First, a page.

29 Jan 2020 | Cristina Alonso
In 2016 The New York Times listed Mexico City as the number one place to go in the world. With nearly 40 millions tourists visiting the country in 2017, tourism to Mexico is booming. Not only is this city full of history, art and culture, the food and drinks scene is also out of this world. Cristina Alonso makes a pitch to visit this beautiful city that's hard to pass up in her travel guide Art and Fiesta in Mexico City. Take a look below.
The history of Mexico City goes back centuries and centuries: the first evidence of human population in the region can be traced back to somewhere around the year 9000 BC; thenthe Aztecs came and founded the great city of Tenochtitlan in 1325; and Mexico City, as capital of the New Spain, was founded in 1521 AD.
During colonial times, the city was mostly concentrated around Centro Histórico but it continued to expand over the following decades. Today, it has around nine million inhabitants, but, if we consider the whole Valley of Mexico Metropolitan Area (which also includes certain parts of the state of Mexico), it adds up to a whopping 22 million people.
A notable time in the city’s history was Porfirio Diaz’s presidency (1877–80 and 1884–1911), during which he commissioned several of the most iconic constructions, such as Palacio de Bellas Artes and the Angel of Independence.
These different time periods make the city a multi-layered metropolis, whose very streets and works of architecture have witnessed not only along, complex past, but also an exciting present. This also means that there are enough cultural attractions and historic sites to satisfy even the most demanding and curious travellers.
A fertile ground for artists, Mexico City provides endless inspiration. You’ll be witness to this buzz of creativity beyond the city’s museums and galleries, as you explore traditional markets and boutiques by cutting-edge designers. The city’s wide and eclectic culinary scene allows you to try traditional Mexican dishes, high-brow tasting menus and delicious street snacks, all in one day.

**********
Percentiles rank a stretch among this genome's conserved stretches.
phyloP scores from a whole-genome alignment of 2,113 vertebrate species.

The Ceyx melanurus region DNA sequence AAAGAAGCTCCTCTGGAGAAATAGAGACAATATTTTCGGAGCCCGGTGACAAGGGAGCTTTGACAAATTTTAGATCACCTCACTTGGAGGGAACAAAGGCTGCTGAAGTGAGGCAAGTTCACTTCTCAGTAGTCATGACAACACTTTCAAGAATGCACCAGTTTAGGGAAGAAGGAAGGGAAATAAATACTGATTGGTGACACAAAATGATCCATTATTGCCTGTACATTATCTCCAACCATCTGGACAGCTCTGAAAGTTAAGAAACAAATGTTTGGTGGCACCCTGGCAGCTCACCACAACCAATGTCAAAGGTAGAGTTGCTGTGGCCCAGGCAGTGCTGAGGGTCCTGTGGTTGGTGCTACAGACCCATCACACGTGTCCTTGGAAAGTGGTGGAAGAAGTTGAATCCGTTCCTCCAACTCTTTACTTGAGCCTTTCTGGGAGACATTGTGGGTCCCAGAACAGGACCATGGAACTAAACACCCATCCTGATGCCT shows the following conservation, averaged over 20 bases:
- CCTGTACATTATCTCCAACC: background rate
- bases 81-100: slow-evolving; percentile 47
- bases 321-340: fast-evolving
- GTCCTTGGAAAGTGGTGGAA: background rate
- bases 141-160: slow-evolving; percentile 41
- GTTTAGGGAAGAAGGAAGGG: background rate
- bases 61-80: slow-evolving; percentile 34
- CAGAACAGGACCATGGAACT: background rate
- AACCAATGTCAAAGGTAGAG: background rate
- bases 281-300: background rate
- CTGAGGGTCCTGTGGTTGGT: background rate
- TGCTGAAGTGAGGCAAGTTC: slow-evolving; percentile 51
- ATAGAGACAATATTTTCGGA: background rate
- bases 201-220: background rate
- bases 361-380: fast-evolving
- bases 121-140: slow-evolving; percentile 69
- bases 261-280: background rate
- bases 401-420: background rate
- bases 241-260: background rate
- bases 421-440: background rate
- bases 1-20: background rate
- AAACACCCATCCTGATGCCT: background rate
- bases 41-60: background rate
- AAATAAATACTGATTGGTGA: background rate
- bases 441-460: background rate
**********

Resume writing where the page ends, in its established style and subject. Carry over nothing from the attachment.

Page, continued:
And before we dive in, let’s go back to a certain detail: yes, the city has expanded significantly and it has hundreds of neighbourhoods. However, most of the highlights are concentrated in certain areas, and we’ve grouped the attractions by neighbourhood to make your trip as easy and stress-free as possible. So, welcome, and now go out and explore!
Celebrated chef Enrique Olvera’s groundbreaking restaurant proves that it’s possible to improve on perfection.
What can you say about Pujol that hasn’t been said before? Plenty. Chef Enrique Olvera founded this restaurant back in 2000, and he has built quite the reputation since then, but that doesn’t mean that he has rested on his laurels. These days, his landmark restaurant remains as fascinating and delicious as ever.
Eating here means trusting the kitchen entirely – it’s a tasting menu only and there are two versions: one inspired by the sea (with dishes like striped bass with hoja santa and tomato jam) and the other inspired by corn (featuring creations like sweet potato with pine nut mole sauce). A third option is the very fun taco omakase: a 10-course parade of handheld treats, like a lobster taco on an hoja santa tortilla and served with interesting pairings, including sake, mezcal and wine. All three menus feature Olvera’s legendary mole sauces (a complex sauce featuring many ingredients): mole madre and mole nuevo, a 36–ingredient mole that has been ageing for around 1900 days (and counting!), topped with a dollop of freshly cooked mole. Whichever you choose, make sure you make a reservation at least two or three months in advance.
The gorgeous surroundings – take notice of the terrace, with lush greenery and pretty fire pits – come courtesy of architect Javier Sánchez, while the playlists are curated by Olvera himself.
Tennyson 133, Polanco
Mon - Sat 1.30-10.45pm
$2227 for corn tasting menu, $2554 for sea tasting menu, $3332 for taco tasting menu
Polanco, line 7
Campo Marte, line 7
This is an edited extract of Art and Fiesta in Mexico City by Cristina Alonso
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